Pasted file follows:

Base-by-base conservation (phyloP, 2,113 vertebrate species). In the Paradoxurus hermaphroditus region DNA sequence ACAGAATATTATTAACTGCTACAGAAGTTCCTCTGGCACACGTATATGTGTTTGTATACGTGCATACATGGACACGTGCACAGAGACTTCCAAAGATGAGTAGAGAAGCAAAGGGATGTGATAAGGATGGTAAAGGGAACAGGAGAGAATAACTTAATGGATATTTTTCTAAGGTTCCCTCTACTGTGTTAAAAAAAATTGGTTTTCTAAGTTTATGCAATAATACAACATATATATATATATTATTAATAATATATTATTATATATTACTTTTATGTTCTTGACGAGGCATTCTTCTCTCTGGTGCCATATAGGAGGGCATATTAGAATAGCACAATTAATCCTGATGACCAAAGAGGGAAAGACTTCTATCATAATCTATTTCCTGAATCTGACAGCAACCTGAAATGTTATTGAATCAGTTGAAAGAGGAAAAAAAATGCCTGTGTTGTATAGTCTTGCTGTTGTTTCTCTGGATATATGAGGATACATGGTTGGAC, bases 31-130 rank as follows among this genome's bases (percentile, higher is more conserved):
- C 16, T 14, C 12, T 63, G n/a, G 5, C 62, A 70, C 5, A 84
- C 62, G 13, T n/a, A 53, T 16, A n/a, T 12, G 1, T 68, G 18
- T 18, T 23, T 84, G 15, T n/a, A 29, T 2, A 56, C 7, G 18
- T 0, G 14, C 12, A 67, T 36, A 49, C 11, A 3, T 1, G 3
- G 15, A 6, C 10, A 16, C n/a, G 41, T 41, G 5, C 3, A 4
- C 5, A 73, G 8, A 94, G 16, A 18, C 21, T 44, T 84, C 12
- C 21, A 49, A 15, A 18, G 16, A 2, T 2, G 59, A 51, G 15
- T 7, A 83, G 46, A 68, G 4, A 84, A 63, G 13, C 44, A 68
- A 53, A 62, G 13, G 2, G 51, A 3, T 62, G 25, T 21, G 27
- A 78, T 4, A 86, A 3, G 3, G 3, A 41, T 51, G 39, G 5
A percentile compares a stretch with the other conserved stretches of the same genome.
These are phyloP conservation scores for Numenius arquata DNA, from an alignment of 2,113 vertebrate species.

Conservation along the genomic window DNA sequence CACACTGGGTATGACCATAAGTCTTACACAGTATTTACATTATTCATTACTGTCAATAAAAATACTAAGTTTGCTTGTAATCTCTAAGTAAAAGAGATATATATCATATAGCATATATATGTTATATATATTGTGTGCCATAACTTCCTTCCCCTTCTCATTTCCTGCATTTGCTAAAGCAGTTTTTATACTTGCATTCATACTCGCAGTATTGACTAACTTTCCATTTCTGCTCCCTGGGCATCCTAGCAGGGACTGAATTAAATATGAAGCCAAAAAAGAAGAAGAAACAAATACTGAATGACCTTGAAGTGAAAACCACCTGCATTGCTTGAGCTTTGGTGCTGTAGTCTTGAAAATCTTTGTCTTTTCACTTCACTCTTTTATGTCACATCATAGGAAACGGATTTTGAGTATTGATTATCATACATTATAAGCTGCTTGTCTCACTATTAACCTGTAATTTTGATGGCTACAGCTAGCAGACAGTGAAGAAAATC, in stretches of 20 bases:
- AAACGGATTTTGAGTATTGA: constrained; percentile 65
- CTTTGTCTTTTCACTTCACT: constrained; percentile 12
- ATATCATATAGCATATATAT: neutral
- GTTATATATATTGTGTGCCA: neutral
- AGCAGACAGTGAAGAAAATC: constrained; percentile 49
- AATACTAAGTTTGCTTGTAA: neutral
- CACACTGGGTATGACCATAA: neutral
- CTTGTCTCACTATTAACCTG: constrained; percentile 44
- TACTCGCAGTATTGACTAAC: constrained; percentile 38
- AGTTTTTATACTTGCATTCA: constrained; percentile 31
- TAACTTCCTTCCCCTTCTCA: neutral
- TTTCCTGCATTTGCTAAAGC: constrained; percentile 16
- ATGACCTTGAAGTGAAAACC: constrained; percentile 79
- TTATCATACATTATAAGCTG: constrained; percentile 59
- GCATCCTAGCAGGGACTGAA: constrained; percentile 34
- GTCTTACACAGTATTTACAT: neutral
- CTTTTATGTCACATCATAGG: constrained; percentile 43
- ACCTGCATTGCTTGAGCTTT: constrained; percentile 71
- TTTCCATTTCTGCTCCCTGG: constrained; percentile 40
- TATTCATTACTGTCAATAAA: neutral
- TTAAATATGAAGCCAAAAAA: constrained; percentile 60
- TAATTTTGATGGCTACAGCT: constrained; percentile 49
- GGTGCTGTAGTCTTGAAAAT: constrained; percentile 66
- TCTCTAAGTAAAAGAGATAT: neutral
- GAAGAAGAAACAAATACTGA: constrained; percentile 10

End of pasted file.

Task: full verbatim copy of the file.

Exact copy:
Base-by-base conservation (phyloP, 2,113 vertebrate species). In the Paradoxurus hermaphroditus region DNA sequence ACAGAATATTATTAACTGCTACAGAAGTTCCTCTGGCACACGTATATGTGTTTGTATACGTGCATACATGGACACGTGCACAGAGACTTCCAAAGATGAGTAGAGAAGCAAAGGGATGTGATAAGGATGGTAAAGGGAACAGGAGAGAATAACTTAATGGATATTTTTCTAAGGTTCCCTCTACTGTGTTAAAAAAAATTGGTTTTCTAAGTTTATGCAATAATACAACATATATATATATATTATTAATAATATATTATTATATATTACTTTTATGTTCTTGACGAGGCATTCTTCTCTCTGGTGCCATATAGGAGGGCATATTAGAATAGCACAATTAATCCTGATGACCAAAGAGGGAAAGACTTCTATCATAATCTATTTCCTGAATCTGACAGCAACCTGAAATGTTATTGAATCAGTTGAAAGAGGAAAAAAAATGCCTGTGTTGTATAGTCTTGCTGTTGTTTCTCTGGATATATGAGGATACATGGTTGGAC, bases 31-130 rank as follows among this genome's bases (percentile, higher is more conserved):
- C 16, T 14, C 12, T 63, G n/a, G 5, C 62, A 70, C 5, A 84
- C 62, G 13, T n/a, A 53, T 16, A n/a, T 12, G 1, T 68, G 18
- T 18, T 23, T 84, G 15, T n/a, A 29, T 2, A 56, C 7, G 18
- T 0, G 14, C 12, A 67, T 36, A 49, C 11, A 3, T 1, G 3
- G 15, A 6, C 10, A 16, C n/a, G 41, T 41, G 5, C 3, A 4
- C 5, A 73, G 8, A 94, G 16, A 18, C 21, T 44, T 84, C 12
- C 21, A 49, A 15, A 18, G 16, A 2, T 2, G 59, A 51, G 15
- T 7, A 83, G 46, A 68, G 4, A 84, A 63, G 13, C 44, A 68
- A 53, A 62, G 13, G 2, G 51, A 3, T 62, G 25, T 21, G 27
- A 78, T 4, A 86, A 3, G 3, G 3, A 41, T 51, G 39, G 5
A percentile compares a stretch with the other conserved stretches of the same genome.
These are phyloP conservation scores for Numenius arquata DNA, from an alignment of 2,113 vertebrate species.

Conservation along the genomic window DNA sequence CACACTGGGTATGACCATAAGTCTTACACAGTATTTACATTATTCATTACTGTCAATAAAAATACTAAGTTTGCTTGTAATCTCTAAGTAAAAGAGATATATATCATATAGCATATATATGTTATATATATTGTGTGCCATAACTTCCTTCCCCTTCTCATTTCCTGCATTTGCTAAAGCAGTTTTTATACTTGCATTCATACTCGCAGTATTGACTAACTTTCCATTTCTGCTCCCTGGGCATCCTAGCAGGGACTGAATTAAATATGAAGCCAAAAAAGAAGAAGAAACAAATACTGAATGACCTTGAAGTGAAAACCACCTGCATTGCTTGAGCTTTGGTGCTGTAGTCTTGAAAATCTTTGTCTTTTCACTTCACTCTTTTATGTCACATCATAGGAAACGGATTTTGAGTATTGATTATCATACATTATAAGCTGCTTGTCTCACTATTAACCTGTAATTTTGATGGCTACAGCTAGCAGACAGTGAAGAAAATC, in stretches of 20 bases:
- AAACGGATTTTGAGTATTGA: constrained; percentile 65
- CTTTGTCTTTTCACTTCACT: constrained; percentile 12
- ATATCATATAGCATATATAT: neutral
- GTTATATATATTGTGTGCCA: neutral
- AGCAGACAGTGAAGAAAATC: constrained; percentile 49
- AATACTAAGTTTGCTTGTAA: neutral
- CACACTGGGTATGACCATAA: neutral
- CTTGTCTCACTATTAACCTG: constrained; percentile 44
- TACTCGCAGTATTGACTAAC: constrained; percentile 38
- AGTTTTTATACTTGCATTCA: constrained; percentile 31
- TAACTTCCTTCCCCTTCTCA: neutral
- TTTCCTGCATTTGCTAAAGC: constrained; percentile 16
- ATGACCTTGAAGTGAAAACC: constrained; percentile 79
- TTATCATACATTATAAGCTG: constrained; percentile 59
- GCATCCTAGCAGGGACTGAA: constrained; percentile 34
- GTCTTACACAGTATTTACAT: neutral
- CTTTTATGTCACATCATAGG: constrained; percentile 43
- ACCTGCATTGCTTGAGCTTT: constrained; percentile 71
- TTTCCATTTCTGCTCCCTGG: constrained; percentile 40
- TATTCATTACTGTCAATAAA: neutral
- TTAAATATGAAGCCAAAAAA: constrained; percentile 60
- TAATTTTGATGGCTACAGCT: constrained; percentile 49
- GGTGCTGTAGTCTTGAAAAT: constrained; percentile 66
- TCTCTAAGTAAAAGAGATAT: neutral
- GAAGAAGAAACAAATACTGA: constrained; percentile 10